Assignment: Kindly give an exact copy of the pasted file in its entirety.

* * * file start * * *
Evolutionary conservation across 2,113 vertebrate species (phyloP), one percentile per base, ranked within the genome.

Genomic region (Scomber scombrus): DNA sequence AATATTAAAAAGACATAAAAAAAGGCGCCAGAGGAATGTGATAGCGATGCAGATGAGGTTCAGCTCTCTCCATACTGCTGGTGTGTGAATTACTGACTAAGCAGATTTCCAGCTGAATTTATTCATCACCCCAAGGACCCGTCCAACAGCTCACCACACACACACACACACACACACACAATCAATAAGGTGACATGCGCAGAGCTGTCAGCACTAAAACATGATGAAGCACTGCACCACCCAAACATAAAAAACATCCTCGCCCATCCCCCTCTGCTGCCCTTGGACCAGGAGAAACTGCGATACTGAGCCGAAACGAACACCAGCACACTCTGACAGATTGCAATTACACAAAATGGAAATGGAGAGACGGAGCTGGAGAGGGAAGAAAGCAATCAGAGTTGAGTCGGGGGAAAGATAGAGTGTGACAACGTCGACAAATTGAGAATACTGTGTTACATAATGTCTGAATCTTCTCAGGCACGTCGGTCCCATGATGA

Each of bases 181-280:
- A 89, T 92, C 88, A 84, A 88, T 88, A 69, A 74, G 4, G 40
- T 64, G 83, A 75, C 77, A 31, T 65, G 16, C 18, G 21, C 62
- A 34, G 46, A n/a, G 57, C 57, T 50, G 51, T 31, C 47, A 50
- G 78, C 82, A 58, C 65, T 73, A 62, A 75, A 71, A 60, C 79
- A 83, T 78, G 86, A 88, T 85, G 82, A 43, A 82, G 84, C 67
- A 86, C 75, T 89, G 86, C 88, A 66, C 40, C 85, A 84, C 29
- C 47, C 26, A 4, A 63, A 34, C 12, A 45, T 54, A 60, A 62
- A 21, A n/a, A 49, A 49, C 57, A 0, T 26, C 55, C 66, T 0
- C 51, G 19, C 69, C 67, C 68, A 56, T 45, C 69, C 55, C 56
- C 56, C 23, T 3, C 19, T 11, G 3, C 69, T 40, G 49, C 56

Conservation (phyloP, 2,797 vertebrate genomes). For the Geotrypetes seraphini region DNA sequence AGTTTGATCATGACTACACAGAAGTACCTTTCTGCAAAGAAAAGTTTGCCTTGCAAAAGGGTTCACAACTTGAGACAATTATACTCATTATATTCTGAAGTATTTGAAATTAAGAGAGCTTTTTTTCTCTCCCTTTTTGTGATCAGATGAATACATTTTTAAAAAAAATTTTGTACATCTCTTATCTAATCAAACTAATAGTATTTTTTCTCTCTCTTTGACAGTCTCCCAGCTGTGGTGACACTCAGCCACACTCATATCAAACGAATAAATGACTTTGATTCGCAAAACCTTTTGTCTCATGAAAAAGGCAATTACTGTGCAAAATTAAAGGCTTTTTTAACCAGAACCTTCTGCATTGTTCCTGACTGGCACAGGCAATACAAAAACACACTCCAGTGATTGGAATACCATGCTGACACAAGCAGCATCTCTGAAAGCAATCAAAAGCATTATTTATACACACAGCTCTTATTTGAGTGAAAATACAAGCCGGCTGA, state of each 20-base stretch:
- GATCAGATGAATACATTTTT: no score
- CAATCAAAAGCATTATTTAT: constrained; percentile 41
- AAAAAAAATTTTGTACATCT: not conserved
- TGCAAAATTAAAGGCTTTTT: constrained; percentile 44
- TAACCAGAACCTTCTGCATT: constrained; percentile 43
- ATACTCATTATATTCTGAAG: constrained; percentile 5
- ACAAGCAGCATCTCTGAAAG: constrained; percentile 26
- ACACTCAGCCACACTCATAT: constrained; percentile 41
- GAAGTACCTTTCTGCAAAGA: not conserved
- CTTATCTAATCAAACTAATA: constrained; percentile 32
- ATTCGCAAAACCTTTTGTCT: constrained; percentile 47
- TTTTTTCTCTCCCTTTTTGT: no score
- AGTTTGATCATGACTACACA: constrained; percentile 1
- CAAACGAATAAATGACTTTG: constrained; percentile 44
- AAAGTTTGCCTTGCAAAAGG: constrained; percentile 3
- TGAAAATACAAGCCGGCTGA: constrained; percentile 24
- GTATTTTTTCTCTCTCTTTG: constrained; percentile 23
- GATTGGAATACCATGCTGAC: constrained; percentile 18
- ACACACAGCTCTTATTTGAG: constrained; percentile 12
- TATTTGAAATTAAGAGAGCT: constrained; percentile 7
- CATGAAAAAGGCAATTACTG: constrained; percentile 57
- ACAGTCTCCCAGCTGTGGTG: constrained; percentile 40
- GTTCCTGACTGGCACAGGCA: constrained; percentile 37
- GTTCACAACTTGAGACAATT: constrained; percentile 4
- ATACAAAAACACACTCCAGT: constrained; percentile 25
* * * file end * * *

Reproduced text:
Evolutionary conservation across 2,113 vertebrate species (phyloP), one percentile per base, ranked within the genome.

Genomic region (Scomber scombrus): DNA sequence AATATTAAAAAGACATAAAAAAAGGCGCCAGAGGAATGTGATAGCGATGCAGATGAGGTTCAGCTCTCTCCATACTGCTGGTGTGTGAATTACTGACTAAGCAGATTTCCAGCTGAATTTATTCATCACCCCAAGGACCCGTCCAACAGCTCACCACACACACACACACACACACACACAATCAATAAGGTGACATGCGCAGAGCTGTCAGCACTAAAACATGATGAAGCACTGCACCACCCAAACATAAAAAACATCCTCGCCCATCCCCCTCTGCTGCCCTTGGACCAGGAGAAACTGCGATACTGAGCCGAAACGAACACCAGCACACTCTGACAGATTGCAATTACACAAAATGGAAATGGAGAGACGGAGCTGGAGAGGGAAGAAAGCAATCAGAGTTGAGTCGGGGGAAAGATAGAGTGTGACAACGTCGACAAATTGAGAATACTGTGTTACATAATGTCTGAATCTTCTCAGGCACGTCGGTCCCATGATGA

Each of bases 181-280:
- A 89, T 92, C 88, A 84, A 88, T 88, A 69, A 74, G 4, G 40
- T 64, G 83, A 75, C 77, A 31, T 65, G 16, C 18, G 21, C 62
- A 34, G 46, A n/a, G 57, C 57, T 50, G 51, T 31, C 47, A 50
- G 78, C 82, A 58, C 65, T 73, A 62, A 75, A 71, A 60, C 79
- A 83, T 78, G 86, A 88, T 85, G 82, A 43, A 82, G 84, C 67
- A 86, C 75, T 89, G 86, C 88, A 66, C 40, C 85, A 84, C 29
- C 47, C 26, A 4, A 63, A 34, C 12, A 45, T 54, A 60, A 62
- A 21, A n/a, A 49, A 49, C 57, A 0, T 26, C 55, C 66, T 0
- C 51, G 19, C 69, C 67, C 68, A 56, T 45, C 69, C 55, C 56
- C 56, C 23, T 3, C 19, T 11, G 3, C 69, T 40, G 49, C 56

Conservation (phyloP, 2,797 vertebrate genomes). For the Geotrypetes seraphini region DNA sequence AGTTTGATCATGACTACACAGAAGTACCTTTCTGCAAAGAAAAGTTTGCCTTGCAAAAGGGTTCACAACTTGAGACAATTATACTCATTATATTCTGAAGTATTTGAAATTAAGAGAGCTTTTTTTCTCTCCCTTTTTGTGATCAGATGAATACATTTTTAAAAAAAATTTTGTACATCTCTTATCTAATCAAACTAATAGTATTTTTTCTCTCTCTTTGACAGTCTCCCAGCTGTGGTGACACTCAGCCACACTCATATCAAACGAATAAATGACTTTGATTCGCAAAACCTTTTGTCTCATGAAAAAGGCAATTACTGTGCAAAATTAAAGGCTTTTTTAACCAGAACCTTCTGCATTGTTCCTGACTGGCACAGGCAATACAAAAACACACTCCAGTGATTGGAATACCATGCTGACACAAGCAGCATCTCTGAAAGCAATCAAAAGCATTATTTATACACACAGCTCTTATTTGAGTGAAAATACAAGCCGGCTGA, state of each 20-base stretch:
- GATCAGATGAATACATTTTT: no score
- CAATCAAAAGCATTATTTAT: constrained; percentile 41
- AAAAAAAATTTTGTACATCT: not conserved
- TGCAAAATTAAAGGCTTTTT: constrained; percentile 44
- TAACCAGAACCTTCTGCATT: constrained; percentile 43
- ATACTCATTATATTCTGAAG: constrained; percentile 5
- ACAAGCAGCATCTCTGAAAG: constrained; percentile 26
- ACACTCAGCCACACTCATAT: constrained; percentile 41
- GAAGTACCTTTCTGCAAAGA: not conserved
- CTTATCTAATCAAACTAATA: constrained; percentile 32
- ATTCGCAAAACCTTTTGTCT: constrained; percentile 47
- TTTTTTCTCTCCCTTTTTGT: no score
- AGTTTGATCATGACTACACA: constrained; percentile 1
- CAAACGAATAAATGACTTTG: constrained; percentile 44
- AAAGTTTGCCTTGCAAAAGG: constrained; percentile 3
- TGAAAATACAAGCCGGCTGA: constrained; percentile 24
- GTATTTTTTCTCTCTCTTTG: constrained; percentile 23
- GATTGGAATACCATGCTGAC: constrained; percentile 18
- ACACACAGCTCTTATTTGAG: constrained; percentile 12
- TATTTGAAATTAAGAGAGCT: constrained; percentile 7
- CATGAAAAAGGCAATTACTG: constrained; percentile 57
- ACAGTCTCCCAGCTGTGGTG: constrained; percentile 40
- GTTCCTGACTGGCACAGGCA: constrained; percentile 37
- GTTCACAACTTGAGACAATT: constrained; percentile 4
- ATACAAAAACACACTCCAGT: constrained; percentile 25